The "Growing Divide" Between Cities With Kids and Cities Without Them

William Frey with the Brookings Institution explains that 1/3rd of the largest cities in the U.S. have seen significant losses of kids under 15, while babies are booming in the Southwest, Utah and Idaho.

Provo, Utah and Raleigh, North Carolina have seen an enormous growth in the number of children, up almost 50% since 2000:

Jeffery Spivak reports: "These gains resulted primarily from increases in births and migration, and they reflect an emerging attractiveness of western and south-central states outside the traditional Sunbelt."

A full graph and more detail over at Urban Land Magazine.

Full Story: Top 10 Metro Areas Gaining Kids

Comments

Comments

Michael Lewyn's picture
Blogger

Headlines vs. story

This is another one where the headlines don't match the story. The story is about metro areas, not cities. So if a city is gentrifying and adding children while the suburbs are graying, it will be in the "low-child metro area" category even if the city is in fact adding children.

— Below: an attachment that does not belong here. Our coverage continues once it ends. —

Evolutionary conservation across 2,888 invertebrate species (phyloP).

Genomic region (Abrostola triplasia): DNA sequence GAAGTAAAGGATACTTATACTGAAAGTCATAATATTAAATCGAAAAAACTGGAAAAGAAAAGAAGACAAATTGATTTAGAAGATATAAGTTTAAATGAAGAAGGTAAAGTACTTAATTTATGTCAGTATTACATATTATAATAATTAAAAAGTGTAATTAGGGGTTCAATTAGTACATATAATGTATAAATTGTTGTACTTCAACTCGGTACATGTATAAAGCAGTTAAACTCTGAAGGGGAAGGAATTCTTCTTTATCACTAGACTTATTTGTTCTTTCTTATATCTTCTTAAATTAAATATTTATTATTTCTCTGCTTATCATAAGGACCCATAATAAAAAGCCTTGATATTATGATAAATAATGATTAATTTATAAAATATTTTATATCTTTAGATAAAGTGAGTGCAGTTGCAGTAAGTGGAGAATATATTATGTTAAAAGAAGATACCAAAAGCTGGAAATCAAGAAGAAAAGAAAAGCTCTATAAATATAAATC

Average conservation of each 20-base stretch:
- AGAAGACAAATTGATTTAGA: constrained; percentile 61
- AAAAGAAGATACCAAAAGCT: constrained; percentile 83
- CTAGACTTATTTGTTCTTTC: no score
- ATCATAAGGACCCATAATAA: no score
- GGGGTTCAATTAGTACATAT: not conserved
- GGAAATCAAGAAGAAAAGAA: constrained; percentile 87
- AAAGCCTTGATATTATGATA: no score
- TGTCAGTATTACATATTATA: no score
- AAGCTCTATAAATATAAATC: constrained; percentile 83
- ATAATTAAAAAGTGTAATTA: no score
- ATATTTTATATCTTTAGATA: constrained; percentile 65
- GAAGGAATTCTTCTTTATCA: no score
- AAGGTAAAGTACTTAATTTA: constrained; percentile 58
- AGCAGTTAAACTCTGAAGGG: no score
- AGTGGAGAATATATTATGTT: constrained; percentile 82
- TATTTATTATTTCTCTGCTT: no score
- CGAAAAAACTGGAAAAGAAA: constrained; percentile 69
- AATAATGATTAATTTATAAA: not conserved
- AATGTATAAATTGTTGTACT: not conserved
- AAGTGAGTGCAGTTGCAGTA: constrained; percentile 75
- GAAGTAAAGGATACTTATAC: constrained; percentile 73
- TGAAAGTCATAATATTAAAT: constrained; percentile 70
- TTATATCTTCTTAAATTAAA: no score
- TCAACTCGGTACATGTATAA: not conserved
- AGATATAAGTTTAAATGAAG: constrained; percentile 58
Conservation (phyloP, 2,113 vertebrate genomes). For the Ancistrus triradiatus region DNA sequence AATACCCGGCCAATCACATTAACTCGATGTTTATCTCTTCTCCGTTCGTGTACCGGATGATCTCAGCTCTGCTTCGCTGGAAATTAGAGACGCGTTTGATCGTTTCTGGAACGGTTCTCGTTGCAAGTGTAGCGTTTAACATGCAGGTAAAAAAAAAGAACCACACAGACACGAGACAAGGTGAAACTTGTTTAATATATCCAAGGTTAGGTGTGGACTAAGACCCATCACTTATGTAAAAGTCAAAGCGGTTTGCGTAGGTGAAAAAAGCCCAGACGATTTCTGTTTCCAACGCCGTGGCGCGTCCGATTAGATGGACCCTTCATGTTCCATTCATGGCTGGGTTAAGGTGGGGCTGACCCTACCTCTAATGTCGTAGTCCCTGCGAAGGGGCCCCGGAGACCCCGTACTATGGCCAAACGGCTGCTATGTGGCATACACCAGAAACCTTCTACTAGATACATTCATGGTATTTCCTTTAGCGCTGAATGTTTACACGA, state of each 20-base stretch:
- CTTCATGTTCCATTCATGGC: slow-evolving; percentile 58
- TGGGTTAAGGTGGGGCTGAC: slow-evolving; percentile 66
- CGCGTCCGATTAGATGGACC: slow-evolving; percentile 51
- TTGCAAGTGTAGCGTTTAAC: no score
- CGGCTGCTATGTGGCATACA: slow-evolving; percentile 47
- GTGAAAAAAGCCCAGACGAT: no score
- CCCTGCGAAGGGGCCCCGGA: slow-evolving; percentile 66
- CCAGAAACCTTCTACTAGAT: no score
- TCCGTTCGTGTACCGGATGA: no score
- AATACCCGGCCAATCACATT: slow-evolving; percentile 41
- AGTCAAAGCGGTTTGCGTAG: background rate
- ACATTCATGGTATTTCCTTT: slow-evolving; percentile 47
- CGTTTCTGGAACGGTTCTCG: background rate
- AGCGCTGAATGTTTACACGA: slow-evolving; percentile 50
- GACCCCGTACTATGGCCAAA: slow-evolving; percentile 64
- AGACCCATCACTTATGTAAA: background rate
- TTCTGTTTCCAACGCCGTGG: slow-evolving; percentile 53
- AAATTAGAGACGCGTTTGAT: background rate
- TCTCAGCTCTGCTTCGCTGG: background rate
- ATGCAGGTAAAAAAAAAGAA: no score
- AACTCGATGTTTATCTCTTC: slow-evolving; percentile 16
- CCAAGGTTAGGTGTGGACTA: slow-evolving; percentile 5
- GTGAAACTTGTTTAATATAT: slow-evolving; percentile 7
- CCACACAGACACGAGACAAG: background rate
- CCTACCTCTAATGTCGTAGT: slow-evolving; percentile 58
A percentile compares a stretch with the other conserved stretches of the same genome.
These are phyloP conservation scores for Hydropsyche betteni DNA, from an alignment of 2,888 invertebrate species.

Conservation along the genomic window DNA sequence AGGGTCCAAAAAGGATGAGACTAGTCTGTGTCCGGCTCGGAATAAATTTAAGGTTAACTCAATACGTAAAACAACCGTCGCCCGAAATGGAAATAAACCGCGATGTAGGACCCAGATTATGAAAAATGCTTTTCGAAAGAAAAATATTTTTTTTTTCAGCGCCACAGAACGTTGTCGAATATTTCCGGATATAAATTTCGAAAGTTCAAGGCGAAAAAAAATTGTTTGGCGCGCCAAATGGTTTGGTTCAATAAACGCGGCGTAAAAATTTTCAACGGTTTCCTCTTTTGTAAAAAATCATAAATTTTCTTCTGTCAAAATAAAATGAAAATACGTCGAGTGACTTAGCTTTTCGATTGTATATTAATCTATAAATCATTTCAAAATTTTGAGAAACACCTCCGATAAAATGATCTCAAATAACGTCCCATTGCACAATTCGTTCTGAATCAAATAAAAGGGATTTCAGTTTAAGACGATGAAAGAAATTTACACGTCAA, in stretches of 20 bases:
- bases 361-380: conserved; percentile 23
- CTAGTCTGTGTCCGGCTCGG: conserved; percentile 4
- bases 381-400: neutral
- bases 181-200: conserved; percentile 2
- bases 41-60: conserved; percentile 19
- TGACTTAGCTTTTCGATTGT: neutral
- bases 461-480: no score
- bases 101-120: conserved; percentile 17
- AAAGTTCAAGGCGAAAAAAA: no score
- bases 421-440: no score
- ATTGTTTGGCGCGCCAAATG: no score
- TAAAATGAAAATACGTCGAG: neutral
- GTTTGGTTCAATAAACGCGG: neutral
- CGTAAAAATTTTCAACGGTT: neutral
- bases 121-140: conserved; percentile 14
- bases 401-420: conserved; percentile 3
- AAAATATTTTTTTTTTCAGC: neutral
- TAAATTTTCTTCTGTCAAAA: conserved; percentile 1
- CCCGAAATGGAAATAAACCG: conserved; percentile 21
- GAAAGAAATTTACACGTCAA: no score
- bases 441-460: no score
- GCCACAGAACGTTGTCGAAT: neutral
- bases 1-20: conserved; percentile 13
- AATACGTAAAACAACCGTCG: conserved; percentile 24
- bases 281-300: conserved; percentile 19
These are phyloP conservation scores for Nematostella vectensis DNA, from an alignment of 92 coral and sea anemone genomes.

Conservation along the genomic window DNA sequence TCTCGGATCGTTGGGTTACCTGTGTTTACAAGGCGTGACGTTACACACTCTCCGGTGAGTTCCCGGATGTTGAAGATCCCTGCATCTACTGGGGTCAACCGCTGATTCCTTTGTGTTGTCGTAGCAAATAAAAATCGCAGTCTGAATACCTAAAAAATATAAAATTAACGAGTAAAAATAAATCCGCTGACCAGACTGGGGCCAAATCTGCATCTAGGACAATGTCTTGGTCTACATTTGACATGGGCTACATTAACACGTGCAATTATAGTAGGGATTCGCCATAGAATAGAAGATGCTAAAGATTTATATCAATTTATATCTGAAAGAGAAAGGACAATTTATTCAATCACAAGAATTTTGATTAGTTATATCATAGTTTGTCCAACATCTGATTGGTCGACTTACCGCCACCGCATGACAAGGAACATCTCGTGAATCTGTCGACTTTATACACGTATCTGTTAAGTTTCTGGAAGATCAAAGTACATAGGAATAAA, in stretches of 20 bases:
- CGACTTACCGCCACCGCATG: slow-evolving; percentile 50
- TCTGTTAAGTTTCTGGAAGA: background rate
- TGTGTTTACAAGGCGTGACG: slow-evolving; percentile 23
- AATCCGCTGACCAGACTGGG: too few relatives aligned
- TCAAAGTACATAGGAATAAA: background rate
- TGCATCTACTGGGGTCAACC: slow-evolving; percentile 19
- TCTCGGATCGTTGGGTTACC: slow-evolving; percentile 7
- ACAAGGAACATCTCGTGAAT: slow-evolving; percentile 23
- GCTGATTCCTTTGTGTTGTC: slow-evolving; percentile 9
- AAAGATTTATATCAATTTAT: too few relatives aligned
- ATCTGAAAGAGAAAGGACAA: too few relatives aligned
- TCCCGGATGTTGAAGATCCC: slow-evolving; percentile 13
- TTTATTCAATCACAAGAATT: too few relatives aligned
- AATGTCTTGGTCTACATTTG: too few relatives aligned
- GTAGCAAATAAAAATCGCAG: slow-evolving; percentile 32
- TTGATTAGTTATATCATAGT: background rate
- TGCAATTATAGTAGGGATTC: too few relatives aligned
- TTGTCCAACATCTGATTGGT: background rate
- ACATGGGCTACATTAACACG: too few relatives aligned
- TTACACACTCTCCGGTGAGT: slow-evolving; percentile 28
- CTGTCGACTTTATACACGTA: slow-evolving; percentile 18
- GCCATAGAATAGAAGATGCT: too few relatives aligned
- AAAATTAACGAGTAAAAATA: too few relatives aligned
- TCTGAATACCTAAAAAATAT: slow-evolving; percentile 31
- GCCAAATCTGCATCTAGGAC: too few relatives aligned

Book cover of the Guide to Graduate Planning Programs 4th Edition

Thinking about Grad School?

New! 4th Edition of the Planetizen Guide to Graduate Urban Planning Programs just released.
Starting at $24.95

Prepare for the AICP Exam

Join the thousands of students who have utilized the Planetizen AICP* Exam Preparation Class to prepare for the American Planning Association's AICP* exam.
Starting at $209
DVD Cover of The Story of Sprawl

The Story of Sprawl

See how America changed shape in this collection of historic films that visually document how sprawl evolved.
$29.99 for 2-DVD SET
Red necktie with map of Boston

Tie one on to celebrate your city

Choose from over 20 styles of neckties imprinted with detailed city or transit maps.
$44.95